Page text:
Making the Grade: 2012 Texans’ quarterbacks

Making the Grade: 2012 Texans’ quarterbacks
February 11, 2013, 4:30 pm
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Making The Grade: Quarterbacks

Now that the Super Bowl is over and the NFL is into the offseason, we’re taking a position-by-position look at the Texans. We’ve already looked at the secondary, tight ends, O-line, special teams, running backs, coaches and defensive line. Today, we’ll dive into the quarterbacks.

Stud: Matt Shaub through 12 games

Schaub was having a good season, perhaps his best ever. The Texans were rolling; they opened the season with an 11-1 record. And Schaub was named to his second-career Pro Bowl.

Through the first 12 games of the season, Schaub had thrown 21 touchdowns and nine interceptions. Through the first 12 games of the season, according to ProFootballFocus, Schaub had a positive grade in eight weeks.

In the final six games, including the playoffs, Schaub had a positive grade just once, against the Colts at home. His best grade of the entire season came in the first week of the season, a 6.6 against the Dolphins.

According to PFF, his first four games were really good – his best stretch of the season. He had at least a 2.1 grade in each.

Dud: Schaub in last six games

In the last six games of the season, including the two playoff games, the Texans went 2-4. Schaub threw three touchdowns to five interceptions.

The most yards he threw for in those games was 343 against New England in the playoff loss in the Divisional Round, but that was because the Texans were behind and needed to play catch-up.

In the 10th game of the season, Schaub threw five touchdown passes against Jacksonville as the Texans won a shootout in overtime. In the remaining eight games, he threw just six touchdowns.

Free agents: None.

Look ahead: For Schaub, 2013 will be a make-or-break season. And he’ll definitely be the starting quarterback for next season. His salary is guaranteed and it wouldn’t make much sense for the Texans to cut him, especially because there’s no one on the roster who looks to be a better option.

The question becomes: will the Texans pay Schaub his non-guaranteed $10 million base salary in 2014?

Schaub’s play, and that of the Texans, will certainly go a long way in determining if Schaub is the quarterback of the team’s future past next season.

Basically, Schaub’s four-year deal worth up to $62 million is a two-year deal – his signing bonus was just over $17 million. The guaranteed money is the $29.15 million. But after that second year (2013) the deal becomes basically a year-by-year option. If the Texans wait until after June 1 to cut Schaub next season, the dead money would be $3.5 million in 2014 and the remaining $10.5 million (unallocated signing bonus money) would count against the cap in the following season.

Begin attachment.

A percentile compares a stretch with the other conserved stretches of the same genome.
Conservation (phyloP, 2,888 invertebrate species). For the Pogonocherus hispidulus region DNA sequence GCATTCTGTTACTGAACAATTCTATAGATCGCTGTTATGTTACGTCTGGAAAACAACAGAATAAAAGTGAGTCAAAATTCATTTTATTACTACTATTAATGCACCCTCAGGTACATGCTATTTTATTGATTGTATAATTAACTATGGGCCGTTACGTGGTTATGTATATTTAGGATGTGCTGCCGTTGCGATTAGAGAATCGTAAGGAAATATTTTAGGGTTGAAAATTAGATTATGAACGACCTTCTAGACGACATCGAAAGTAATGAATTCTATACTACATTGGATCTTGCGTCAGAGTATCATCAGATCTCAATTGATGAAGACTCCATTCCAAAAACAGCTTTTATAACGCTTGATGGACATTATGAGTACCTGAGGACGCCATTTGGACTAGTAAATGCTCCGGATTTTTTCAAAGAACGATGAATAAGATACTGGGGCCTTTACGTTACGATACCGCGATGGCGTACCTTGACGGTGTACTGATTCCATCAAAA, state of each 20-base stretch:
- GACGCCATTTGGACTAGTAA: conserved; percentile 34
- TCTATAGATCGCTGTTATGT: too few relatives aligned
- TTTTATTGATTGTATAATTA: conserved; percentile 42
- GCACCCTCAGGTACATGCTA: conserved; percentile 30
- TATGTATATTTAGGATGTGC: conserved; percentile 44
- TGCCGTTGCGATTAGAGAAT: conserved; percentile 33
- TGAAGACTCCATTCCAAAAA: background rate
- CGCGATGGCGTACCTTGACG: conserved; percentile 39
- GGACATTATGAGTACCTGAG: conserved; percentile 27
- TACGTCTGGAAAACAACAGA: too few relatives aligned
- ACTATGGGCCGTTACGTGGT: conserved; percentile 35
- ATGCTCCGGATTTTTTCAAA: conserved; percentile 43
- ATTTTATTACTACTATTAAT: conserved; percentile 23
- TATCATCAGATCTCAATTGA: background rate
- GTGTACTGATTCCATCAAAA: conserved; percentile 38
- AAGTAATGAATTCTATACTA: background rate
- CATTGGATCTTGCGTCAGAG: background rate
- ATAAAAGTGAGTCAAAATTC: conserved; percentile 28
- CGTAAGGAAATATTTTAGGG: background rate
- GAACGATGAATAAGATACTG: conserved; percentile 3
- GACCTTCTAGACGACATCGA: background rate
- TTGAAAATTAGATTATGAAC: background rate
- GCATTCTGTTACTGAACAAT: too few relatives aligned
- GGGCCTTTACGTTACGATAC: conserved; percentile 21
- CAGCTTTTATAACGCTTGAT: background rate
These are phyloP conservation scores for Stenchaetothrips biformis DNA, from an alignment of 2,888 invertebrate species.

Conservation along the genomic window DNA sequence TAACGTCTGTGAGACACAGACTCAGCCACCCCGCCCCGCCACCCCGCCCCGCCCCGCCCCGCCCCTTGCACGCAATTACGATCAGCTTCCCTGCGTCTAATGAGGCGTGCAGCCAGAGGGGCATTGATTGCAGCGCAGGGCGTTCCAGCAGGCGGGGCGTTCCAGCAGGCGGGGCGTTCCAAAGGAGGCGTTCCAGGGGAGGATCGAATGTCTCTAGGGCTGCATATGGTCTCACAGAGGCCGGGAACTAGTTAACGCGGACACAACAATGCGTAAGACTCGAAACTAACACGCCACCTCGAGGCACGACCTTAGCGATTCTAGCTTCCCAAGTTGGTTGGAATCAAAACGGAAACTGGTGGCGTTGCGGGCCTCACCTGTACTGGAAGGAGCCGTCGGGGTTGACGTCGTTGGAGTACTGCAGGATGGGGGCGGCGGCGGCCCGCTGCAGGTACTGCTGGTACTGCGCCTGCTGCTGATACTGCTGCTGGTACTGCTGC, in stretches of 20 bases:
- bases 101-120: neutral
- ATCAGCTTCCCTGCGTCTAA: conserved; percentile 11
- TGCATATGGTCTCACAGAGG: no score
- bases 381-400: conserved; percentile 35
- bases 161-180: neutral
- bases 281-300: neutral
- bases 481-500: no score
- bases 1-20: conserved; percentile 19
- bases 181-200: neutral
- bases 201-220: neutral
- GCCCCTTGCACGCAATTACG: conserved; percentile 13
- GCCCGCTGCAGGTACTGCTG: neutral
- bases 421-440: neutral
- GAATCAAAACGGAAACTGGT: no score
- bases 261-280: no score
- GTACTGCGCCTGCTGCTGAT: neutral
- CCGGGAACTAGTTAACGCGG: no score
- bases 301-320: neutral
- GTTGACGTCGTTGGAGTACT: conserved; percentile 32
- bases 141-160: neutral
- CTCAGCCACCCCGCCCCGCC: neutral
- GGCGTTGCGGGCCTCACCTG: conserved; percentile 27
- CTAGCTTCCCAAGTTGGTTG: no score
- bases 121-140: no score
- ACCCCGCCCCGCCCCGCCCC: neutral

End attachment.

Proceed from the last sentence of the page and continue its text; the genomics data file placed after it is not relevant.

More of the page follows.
So if Schaub is gone after next season, who would the quarterback be? Would it be someone on the current roster?


The team’s backup, T.J. Yates, has had limited NFL experience. He came in last season for Schaub when he went down with a season-ending foot injury. Yates, a fifth-rounder from 2011, went 2-3 as a starter last season before leading the Texans' to their first franchise playoff victory. But is he the quarterback of the future? Who knows, but it doesn't look likely.

The Texans also have two more quarterbacks on the roster, who will likely battle it out to win the third-string job next season.

First is Case Keenum, who spent the 2012 season on the Texans’ practice squad. The Texans waived Keenum during final cuts but he cleared waivers and they signed him to the practice squad. At the start of the 2012 season, John Beck was on the 53-man roster until they cut him to make room for safety Troy Nolan in early October. The Texans went the rest of the season with only two QBs on the 53-man roster.

The other quarterback on the roster, who will presumably battle with Keenum for the third spot is former Cowboy Stephen McGee. The Texans signed McGee a few weeks ago. With the Cowboys in three regular-season games, he completed 46 of 82 passes for 420 yards, three touchdowns and zero interceptions. He was originally a fourth-rounder in 2009 out of Texas A&M.

Maybe the Texans will draft a quarterback. No, the QB class this year isn’t an especially good one but two teams hit with non-first-round picks recently. Colin Kaepernick was a second-round pick in 2011 and Russell Wilson was a third in 2012.

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